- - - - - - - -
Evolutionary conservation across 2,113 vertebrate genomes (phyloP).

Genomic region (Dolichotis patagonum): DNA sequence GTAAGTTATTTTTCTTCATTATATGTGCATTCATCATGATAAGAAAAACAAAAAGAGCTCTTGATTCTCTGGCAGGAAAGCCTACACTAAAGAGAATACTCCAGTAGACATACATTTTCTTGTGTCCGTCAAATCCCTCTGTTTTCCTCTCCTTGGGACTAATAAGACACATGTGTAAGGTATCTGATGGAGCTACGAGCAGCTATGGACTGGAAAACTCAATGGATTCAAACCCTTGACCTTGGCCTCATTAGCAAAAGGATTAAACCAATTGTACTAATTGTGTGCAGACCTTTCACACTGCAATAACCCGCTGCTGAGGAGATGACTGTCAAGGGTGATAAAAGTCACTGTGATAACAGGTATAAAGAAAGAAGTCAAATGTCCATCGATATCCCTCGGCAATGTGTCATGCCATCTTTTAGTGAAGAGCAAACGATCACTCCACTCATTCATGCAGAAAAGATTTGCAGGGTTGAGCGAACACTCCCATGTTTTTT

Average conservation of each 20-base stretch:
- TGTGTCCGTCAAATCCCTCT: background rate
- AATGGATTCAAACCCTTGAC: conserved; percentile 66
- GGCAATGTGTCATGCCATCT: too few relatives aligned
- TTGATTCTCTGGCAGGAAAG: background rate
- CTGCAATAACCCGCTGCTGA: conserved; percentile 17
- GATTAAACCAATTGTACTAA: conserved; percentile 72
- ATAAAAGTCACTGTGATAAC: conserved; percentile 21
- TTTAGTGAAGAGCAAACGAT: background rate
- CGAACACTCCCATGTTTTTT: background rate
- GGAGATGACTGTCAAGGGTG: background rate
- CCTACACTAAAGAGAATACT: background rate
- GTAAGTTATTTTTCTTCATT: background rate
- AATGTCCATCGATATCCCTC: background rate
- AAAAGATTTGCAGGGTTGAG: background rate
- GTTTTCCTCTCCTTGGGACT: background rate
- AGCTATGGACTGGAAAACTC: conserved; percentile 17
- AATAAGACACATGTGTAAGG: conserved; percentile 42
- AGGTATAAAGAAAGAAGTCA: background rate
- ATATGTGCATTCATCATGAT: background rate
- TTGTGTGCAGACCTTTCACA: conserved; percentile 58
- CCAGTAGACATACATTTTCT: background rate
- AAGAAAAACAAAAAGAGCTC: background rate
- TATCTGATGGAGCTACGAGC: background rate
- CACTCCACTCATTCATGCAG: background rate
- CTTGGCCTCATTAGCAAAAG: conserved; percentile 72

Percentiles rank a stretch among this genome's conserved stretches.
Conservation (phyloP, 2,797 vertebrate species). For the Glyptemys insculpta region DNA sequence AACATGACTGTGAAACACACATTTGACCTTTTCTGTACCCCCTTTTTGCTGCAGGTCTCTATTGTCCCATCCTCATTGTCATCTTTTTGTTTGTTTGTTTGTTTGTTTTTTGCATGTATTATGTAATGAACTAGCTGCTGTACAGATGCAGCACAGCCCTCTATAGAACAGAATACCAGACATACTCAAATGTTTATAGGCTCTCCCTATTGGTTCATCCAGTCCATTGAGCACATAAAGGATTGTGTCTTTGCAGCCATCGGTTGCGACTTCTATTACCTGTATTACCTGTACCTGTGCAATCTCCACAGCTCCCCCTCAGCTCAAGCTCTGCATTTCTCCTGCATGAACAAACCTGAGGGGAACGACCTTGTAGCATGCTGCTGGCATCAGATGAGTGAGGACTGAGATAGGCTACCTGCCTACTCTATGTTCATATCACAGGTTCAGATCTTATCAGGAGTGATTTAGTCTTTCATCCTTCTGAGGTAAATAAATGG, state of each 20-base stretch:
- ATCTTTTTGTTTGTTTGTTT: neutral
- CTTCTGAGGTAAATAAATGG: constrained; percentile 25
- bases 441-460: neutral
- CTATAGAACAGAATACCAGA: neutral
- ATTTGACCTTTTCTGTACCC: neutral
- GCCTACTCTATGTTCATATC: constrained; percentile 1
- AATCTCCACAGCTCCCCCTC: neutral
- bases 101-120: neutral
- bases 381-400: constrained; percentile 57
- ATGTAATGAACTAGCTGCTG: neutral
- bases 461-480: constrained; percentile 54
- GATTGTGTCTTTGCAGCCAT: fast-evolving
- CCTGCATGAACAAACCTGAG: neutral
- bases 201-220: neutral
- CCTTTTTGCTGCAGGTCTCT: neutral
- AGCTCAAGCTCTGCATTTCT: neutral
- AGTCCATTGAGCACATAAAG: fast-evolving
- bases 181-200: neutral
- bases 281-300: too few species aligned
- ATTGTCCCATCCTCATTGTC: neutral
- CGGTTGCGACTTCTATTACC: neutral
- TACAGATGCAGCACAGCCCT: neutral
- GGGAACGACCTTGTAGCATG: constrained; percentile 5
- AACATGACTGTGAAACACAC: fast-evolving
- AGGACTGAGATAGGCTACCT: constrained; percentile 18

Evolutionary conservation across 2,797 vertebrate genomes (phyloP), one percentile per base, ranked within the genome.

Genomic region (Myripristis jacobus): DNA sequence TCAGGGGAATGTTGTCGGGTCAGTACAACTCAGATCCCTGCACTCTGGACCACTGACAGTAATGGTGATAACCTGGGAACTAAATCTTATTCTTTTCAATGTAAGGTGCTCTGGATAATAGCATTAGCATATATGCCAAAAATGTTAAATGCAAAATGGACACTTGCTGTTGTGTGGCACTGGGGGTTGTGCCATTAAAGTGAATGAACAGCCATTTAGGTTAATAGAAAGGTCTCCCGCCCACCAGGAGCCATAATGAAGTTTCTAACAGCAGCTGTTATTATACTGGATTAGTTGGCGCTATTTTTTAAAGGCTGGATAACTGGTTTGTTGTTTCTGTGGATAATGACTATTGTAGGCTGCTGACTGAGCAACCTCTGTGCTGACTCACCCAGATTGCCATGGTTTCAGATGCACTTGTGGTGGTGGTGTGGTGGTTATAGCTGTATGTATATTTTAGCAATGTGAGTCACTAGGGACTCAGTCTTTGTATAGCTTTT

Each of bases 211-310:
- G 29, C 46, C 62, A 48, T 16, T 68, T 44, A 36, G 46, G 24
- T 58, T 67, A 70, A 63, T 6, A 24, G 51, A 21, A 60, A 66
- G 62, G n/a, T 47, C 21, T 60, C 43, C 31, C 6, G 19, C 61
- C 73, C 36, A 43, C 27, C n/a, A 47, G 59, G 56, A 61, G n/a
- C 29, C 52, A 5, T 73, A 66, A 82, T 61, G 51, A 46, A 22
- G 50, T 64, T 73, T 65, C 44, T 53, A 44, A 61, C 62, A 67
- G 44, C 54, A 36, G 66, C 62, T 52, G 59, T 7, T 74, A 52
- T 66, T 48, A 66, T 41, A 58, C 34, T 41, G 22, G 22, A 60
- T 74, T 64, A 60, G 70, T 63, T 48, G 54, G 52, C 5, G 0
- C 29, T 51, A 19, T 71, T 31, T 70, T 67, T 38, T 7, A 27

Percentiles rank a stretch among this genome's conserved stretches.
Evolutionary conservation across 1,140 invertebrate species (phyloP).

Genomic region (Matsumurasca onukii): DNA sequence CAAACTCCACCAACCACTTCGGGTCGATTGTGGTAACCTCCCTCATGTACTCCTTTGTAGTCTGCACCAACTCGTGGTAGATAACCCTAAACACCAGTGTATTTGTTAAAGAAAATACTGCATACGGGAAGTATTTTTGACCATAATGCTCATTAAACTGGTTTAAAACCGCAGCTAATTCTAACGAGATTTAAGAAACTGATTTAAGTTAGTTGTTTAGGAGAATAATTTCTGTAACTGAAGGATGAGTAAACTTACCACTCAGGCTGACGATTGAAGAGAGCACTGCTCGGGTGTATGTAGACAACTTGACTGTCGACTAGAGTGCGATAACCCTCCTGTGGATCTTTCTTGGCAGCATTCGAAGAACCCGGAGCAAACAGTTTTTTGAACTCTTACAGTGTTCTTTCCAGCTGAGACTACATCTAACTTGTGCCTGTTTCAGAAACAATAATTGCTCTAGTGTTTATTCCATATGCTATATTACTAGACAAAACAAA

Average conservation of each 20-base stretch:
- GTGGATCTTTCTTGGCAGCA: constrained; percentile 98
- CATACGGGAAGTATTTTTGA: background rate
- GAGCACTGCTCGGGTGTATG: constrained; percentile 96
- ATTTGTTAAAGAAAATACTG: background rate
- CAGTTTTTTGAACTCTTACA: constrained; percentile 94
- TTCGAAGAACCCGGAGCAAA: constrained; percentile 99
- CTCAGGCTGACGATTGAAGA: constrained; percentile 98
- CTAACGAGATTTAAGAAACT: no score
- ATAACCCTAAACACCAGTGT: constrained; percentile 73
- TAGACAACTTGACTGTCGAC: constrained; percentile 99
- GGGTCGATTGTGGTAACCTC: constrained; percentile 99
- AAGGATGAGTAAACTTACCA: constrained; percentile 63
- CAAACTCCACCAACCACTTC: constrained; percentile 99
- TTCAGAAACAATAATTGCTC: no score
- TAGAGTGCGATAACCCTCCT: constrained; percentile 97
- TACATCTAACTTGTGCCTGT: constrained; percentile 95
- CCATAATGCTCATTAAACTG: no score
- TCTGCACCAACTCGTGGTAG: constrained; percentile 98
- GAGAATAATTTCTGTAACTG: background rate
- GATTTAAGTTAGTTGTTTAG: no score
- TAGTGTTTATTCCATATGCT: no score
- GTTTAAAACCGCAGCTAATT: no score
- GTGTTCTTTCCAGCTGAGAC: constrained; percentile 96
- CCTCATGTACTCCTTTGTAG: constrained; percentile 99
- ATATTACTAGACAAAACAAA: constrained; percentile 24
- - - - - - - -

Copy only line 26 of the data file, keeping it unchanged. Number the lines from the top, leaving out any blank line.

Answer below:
- TATCTGATGGAGCTACGAGC: background rate